(1) PA Snell (2) M Snell v Revenue & Customs Commissioners (SpC 699) (2008)


Whilst a share sale had been entered into for bona fide commercial reasons, it also had as a main object the procuring of a tax advantage with the result that an assessment to income tax under the Income and Corporation Taxes Act 1988 s.793 had been properly made.


The appellant taxpayers (S) appealed against assessments to income tax of £12,500 each issued by the respondent commissioners. S were the sole directors and shareholders of a private company. After taking advice from a tax specialist, they entered into a transaction to restructure the company which involved the transfer of shares to a new company in consideration for the issue of non-voting preference shares in the new company. They each also received a payment of £50,000 in cash. The transaction was entered into without the benefit of a clearance under the Income and Corporation Taxes Act 1988 s.703. The Revenue maintained that, by reason of the payment of the cash sum, S had obtained a tax advantage for the purposes of s.703. S disputed that the tax advantage was one of the main objects of the transaction as required by s.703(1). Rather, S maintained, the transaction had been entered into to facilitate the transfer of the business to their son so that they could retire but allow the business to continue.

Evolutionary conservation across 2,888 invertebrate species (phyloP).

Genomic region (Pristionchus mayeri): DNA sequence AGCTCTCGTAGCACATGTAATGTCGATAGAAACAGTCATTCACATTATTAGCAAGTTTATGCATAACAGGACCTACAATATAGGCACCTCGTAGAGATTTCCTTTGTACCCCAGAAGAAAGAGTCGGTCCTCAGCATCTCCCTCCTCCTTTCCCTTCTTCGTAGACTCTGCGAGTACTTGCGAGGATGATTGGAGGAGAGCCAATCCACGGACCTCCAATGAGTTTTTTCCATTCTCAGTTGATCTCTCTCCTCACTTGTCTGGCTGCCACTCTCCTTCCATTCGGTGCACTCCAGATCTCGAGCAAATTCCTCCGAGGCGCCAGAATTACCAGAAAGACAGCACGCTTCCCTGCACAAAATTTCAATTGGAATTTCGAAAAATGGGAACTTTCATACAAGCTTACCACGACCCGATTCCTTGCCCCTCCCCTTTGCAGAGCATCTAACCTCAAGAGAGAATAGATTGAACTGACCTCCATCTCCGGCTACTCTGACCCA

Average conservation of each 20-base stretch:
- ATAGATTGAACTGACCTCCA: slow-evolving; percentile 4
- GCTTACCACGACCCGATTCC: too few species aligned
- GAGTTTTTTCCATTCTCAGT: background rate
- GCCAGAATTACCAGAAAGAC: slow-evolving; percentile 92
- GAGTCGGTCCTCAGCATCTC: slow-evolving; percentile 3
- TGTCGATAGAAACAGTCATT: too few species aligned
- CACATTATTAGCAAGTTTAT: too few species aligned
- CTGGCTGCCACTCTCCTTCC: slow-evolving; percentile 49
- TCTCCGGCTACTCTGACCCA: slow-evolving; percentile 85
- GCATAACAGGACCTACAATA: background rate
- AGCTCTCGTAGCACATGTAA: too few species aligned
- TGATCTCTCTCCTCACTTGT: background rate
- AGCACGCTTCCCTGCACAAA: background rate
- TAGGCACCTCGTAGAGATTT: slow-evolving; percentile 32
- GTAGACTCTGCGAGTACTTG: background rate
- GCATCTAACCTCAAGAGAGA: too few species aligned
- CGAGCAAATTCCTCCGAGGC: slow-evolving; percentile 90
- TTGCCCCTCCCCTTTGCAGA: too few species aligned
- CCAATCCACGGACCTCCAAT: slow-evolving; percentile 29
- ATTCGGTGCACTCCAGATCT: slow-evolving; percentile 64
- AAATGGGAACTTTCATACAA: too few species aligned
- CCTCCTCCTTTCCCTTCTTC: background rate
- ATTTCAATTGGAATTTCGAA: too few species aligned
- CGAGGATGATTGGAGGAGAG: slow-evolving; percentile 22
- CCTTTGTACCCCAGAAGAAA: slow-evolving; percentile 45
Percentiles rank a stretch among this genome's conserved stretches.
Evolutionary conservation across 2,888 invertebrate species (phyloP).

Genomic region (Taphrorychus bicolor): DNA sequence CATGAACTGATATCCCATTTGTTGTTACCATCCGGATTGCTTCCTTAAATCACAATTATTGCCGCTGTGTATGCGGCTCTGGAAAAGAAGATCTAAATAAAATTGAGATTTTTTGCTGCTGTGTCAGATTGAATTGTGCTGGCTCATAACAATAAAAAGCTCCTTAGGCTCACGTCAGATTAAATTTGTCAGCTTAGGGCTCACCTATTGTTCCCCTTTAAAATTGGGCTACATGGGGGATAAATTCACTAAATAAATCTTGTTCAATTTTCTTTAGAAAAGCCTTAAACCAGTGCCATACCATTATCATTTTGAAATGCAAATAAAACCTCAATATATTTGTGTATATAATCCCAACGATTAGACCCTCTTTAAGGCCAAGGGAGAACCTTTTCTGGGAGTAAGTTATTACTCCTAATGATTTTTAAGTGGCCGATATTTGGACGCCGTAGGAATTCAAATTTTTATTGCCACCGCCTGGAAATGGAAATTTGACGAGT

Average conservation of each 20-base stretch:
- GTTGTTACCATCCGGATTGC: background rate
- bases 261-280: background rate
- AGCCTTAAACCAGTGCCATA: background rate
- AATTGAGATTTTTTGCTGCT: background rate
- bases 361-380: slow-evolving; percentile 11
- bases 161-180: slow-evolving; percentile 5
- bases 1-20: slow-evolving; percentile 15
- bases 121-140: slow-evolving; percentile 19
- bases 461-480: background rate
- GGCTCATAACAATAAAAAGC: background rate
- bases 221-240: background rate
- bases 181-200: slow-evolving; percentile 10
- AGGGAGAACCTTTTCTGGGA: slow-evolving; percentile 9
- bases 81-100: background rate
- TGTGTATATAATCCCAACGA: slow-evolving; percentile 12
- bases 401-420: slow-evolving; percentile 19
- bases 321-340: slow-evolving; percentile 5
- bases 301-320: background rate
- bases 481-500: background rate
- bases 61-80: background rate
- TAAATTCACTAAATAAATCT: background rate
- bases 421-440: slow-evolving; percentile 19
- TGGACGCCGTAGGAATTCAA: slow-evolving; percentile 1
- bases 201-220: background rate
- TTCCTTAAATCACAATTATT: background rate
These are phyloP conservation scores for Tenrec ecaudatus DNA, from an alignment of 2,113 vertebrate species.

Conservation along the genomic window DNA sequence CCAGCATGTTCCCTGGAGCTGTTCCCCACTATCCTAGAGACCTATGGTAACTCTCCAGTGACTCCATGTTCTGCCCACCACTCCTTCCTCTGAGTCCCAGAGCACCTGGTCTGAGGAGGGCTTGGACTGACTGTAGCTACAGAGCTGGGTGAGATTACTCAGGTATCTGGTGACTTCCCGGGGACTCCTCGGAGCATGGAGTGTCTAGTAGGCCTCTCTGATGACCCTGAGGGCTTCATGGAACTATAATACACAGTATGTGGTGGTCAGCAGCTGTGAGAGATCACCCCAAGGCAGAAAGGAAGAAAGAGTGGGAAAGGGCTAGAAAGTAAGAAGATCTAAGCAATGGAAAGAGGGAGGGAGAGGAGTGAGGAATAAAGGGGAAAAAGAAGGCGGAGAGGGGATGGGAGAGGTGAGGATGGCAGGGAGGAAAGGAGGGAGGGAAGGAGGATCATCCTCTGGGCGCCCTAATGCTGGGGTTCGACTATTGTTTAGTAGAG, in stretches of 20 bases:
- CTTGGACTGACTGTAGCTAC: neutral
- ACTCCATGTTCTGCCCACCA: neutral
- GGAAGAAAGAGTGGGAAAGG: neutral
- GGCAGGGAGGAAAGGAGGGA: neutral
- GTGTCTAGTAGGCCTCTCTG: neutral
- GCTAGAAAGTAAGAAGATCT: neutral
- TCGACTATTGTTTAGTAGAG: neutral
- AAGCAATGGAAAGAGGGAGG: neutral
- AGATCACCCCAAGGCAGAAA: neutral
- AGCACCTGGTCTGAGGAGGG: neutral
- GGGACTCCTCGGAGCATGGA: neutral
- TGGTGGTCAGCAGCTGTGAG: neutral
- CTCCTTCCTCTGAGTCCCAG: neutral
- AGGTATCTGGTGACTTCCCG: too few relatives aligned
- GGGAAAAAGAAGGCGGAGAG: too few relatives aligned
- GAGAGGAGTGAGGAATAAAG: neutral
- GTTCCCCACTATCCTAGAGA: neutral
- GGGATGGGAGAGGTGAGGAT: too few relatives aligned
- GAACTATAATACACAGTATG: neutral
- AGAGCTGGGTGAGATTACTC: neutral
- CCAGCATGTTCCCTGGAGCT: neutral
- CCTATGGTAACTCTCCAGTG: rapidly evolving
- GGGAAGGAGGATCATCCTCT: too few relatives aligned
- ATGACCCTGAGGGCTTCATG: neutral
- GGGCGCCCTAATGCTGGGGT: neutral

The sale of the shares by S was carried out for bona fide commercial reasons as part of an overall transaction aimed at securing the continued operation of a successful business after their retirement, while allowing them to take a financial reward for their work in that business. However, one of the objects of the transaction was to obtain a cash payment, which gave S a tax advantage, namely a tax saving of £12,500 each. A tax advantage that was ancillary to the main object of the transaction was not one of its main objects, but in the instant case the advantage gained was more than a trivial amount, both in absolute terms and relative to the aggregate consideration for the share sale, Inland Revenue Commissioners v Brebner (1967) 2 AC 18 HL applied. It was necessary to judge the transaction that actually occurred rather than the original motive for it; an object of a transaction did not cease to be a main object simply because there was a more important object. S had consciously chosen the highest figure that their advisers were recommending when making their decision to take the cash, and that specific intention was highly relevant when determining the importance of the object within the transaction.

Appeal dismissed